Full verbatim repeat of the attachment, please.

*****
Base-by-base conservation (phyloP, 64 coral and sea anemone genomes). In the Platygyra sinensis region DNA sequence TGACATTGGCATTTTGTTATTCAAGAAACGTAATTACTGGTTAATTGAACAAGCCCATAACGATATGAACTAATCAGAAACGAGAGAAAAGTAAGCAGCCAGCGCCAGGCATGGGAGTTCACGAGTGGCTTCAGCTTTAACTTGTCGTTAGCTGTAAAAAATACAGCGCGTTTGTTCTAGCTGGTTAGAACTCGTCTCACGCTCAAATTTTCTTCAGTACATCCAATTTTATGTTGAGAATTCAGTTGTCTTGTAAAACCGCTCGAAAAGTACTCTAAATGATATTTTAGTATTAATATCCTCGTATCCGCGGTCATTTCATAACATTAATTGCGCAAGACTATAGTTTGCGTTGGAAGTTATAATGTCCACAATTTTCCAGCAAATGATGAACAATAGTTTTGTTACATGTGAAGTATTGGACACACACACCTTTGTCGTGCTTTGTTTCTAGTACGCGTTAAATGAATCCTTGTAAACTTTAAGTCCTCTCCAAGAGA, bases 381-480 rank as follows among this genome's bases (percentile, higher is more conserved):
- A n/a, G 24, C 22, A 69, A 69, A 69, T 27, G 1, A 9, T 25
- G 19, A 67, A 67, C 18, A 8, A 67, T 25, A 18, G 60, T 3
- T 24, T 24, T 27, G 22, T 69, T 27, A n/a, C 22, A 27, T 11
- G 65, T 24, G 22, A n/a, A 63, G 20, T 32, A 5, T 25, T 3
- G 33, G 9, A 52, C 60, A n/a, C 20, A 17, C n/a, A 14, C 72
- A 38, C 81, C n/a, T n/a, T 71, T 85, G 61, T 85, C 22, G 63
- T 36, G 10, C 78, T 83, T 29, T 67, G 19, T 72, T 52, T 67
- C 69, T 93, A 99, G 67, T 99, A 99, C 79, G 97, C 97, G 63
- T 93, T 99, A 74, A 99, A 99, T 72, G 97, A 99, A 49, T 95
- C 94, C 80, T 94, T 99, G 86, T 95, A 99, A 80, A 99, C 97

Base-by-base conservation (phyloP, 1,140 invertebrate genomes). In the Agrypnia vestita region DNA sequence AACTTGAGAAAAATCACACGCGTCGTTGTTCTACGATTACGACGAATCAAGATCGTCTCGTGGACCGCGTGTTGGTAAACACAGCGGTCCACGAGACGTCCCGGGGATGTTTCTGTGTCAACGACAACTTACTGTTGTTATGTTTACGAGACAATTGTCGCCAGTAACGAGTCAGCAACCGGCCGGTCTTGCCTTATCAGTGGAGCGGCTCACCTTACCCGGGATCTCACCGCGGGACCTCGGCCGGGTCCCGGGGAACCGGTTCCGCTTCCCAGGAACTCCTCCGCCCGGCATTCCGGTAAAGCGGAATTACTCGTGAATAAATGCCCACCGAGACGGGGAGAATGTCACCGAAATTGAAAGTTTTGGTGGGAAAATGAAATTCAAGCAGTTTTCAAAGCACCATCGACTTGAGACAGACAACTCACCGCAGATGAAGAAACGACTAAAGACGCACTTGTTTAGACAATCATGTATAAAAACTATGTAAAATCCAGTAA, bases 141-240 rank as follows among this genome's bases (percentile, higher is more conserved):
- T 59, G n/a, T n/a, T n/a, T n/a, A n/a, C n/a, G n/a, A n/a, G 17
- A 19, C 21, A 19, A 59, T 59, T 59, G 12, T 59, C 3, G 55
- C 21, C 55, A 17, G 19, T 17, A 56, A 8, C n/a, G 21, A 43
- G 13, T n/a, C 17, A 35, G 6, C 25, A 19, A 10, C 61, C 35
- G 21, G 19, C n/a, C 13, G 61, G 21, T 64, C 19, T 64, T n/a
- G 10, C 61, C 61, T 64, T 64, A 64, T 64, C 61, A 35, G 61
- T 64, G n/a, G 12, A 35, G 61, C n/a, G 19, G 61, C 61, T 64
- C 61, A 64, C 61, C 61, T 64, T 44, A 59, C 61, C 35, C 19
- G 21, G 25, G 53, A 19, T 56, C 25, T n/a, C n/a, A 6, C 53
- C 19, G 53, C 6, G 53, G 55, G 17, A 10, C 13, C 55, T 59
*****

Base-by-base conservation (phyloP, 64 coral and sea anemone genomes). In the Platygyra sinensis region DNA sequence TGACATTGGCATTTTGTTATTCAAGAAACGTAATTACTGGTTAATTGAACAAGCCCATAACGATATGAACTAATCAGAAACGAGAGAAAAGTAAGCAGCCAGCGCCAGGCATGGGAGTTCACGAGTGGCTTCAGCTTTAACTTGTCGTTAGCTGTAAAAAATACAGCGCGTTTGTTCTAGCTGGTTAGAACTCGTCTCACGCTCAAATTTTCTTCAGTACATCCAATTTTATGTTGAGAATTCAGTTGTCTTGTAAAACCGCTCGAAAAGTACTCTAAATGATATTTTAGTATTAATATCCTCGTATCCGCGGTCATTTCATAACATTAATTGCGCAAGACTATAGTTTGCGTTGGAAGTTATAATGTCCACAATTTTCCAGCAAATGATGAACAATAGTTTTGTTACATGTGAAGTATTGGACACACACACCTTTGTCGTGCTTTGTTTCTAGTACGCGTTAAATGAATCCTTGTAAACTTTAAGTCCTCTCCAAGAGA, bases 381-480 rank as follows among this genome's bases (percentile, higher is more conserved):
- A n/a, G 24, C 22, A 69, A 69, A 69, T 27, G 1, A 9, T 25
- G 19, A 67, A 67, C 18, A 8, A 67, T 25, A 18, G 60, T 3
- T 24, T 24, T 27, G 22, T 69, T 27, A n/a, C 22, A 27, T 11
- G 65, T 24, G 22, A n/a, A 63, G 20, T 32, A 5, T 25, T 3
- G 33, G 9, A 52, C 60, A n/a, C 20, A 17, C n/a, A 14, C 72
- A 38, C 81, C n/a, T n/a, T 71, T 85, G 61, T 85, C 22, G 63
- T 36, G 10, C 78, T 83, T 29, T 67, G 19, T 72, T 52, T 67
- C 69, T 93, A 99, G 67, T 99, A 99, C 79, G 97, C 97, G 63
- T 93, T 99, A 74, A 99, A 99, T 72, G 97, A 99, A 49, T 95
- C 94, C 80, T 94, T 99, G 86, T 95, A 99, A 80, A 99, C 97

Base-by-base conservation (phyloP, 1,140 invertebrate genomes). In the Agrypnia vestita region DNA sequence AACTTGAGAAAAATCACACGCGTCGTTGTTCTACGATTACGACGAATCAAGATCGTCTCGTGGACCGCGTGTTGGTAAACACAGCGGTCCACGAGACGTCCCGGGGATGTTTCTGTGTCAACGACAACTTACTGTTGTTATGTTTACGAGACAATTGTCGCCAGTAACGAGTCAGCAACCGGCCGGTCTTGCCTTATCAGTGGAGCGGCTCACCTTACCCGGGATCTCACCGCGGGACCTCGGCCGGGTCCCGGGGAACCGGTTCCGCTTCCCAGGAACTCCTCCGCCCGGCATTCCGGTAAAGCGGAATTACTCGTGAATAAATGCCCACCGAGACGGGGAGAATGTCACCGAAATTGAAAGTTTTGGTGGGAAAATGAAATTCAAGCAGTTTTCAAAGCACCATCGACTTGAGACAGACAACTCACCGCAGATGAAGAAACGACTAAAGACGCACTTGTTTAGACAATCATGTATAAAAACTATGTAAAATCCAGTAA, bases 141-240 rank as follows among this genome's bases (percentile, higher is more conserved):
- T 59, G n/a, T n/a, T n/a, T n/a, A n/a, C n/a, G n/a, A n/a, G 17
- A 19, C 21, A 19, A 59, T 59, T 59, G 12, T 59, C 3, G 55
- C 21, C 55, A 17, G 19, T 17, A 56, A 8, C n/a, G 21, A 43
- G 13, T n/a, C 17, A 35, G 6, C 25, A 19, A 10, C 61, C 35
- G 21, G 19, C n/a, C 13, G 61, G 21, T 64, C 19, T 64, T n/a
- G 10, C 61, C 61, T 64, T 64, A 64, T 64, C 61, A 35, G 61
- T 64, G n/a, G 12, A 35, G 61, C n/a, G 19, G 61, C 61, T 64
- C 61, A 64, C 61, C 61, T 64, T 44, A 59, C 61, C 35, C 19
- G 21, G 25, G 53, A 19, T 56, C 25, T n/a, C n/a, A 6, C 53
- C 19, G 53, C 6, G 53, G 55, G 17, A 10, C 13, C 55, T 59